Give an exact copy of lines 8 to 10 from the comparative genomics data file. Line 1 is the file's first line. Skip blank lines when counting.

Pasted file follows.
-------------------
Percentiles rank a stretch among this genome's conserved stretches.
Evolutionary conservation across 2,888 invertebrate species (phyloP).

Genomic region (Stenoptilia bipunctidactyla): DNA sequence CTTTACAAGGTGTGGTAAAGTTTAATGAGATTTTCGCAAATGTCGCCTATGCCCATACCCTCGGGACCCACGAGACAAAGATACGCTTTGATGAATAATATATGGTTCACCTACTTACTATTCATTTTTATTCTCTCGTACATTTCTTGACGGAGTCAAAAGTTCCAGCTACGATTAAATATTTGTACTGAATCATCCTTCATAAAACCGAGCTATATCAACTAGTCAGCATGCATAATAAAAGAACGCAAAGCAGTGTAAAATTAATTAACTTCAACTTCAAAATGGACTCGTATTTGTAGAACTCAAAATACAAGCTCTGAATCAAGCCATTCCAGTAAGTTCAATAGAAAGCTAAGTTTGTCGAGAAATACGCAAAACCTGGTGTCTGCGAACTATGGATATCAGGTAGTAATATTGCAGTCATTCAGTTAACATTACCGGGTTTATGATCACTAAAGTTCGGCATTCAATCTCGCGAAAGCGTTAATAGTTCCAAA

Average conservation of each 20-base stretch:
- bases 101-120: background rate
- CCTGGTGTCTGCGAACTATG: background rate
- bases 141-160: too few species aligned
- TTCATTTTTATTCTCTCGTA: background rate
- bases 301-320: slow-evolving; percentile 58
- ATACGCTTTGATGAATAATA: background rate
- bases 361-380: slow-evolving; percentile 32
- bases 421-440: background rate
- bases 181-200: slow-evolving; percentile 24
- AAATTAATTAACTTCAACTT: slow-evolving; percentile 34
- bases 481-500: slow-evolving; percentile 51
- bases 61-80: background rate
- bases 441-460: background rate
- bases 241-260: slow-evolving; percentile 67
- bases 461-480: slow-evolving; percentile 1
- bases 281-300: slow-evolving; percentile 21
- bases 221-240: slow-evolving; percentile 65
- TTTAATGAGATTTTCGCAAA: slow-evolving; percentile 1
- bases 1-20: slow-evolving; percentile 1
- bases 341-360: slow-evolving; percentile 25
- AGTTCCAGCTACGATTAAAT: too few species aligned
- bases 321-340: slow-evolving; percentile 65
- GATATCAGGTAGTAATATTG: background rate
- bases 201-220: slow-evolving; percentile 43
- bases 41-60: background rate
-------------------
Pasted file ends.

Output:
- TTCATTTTTATTCTCTCGTA: background rate
- bases 301-320: slow-evolving; percentile 58
- ATACGCTTTGATGAATAATA: background rate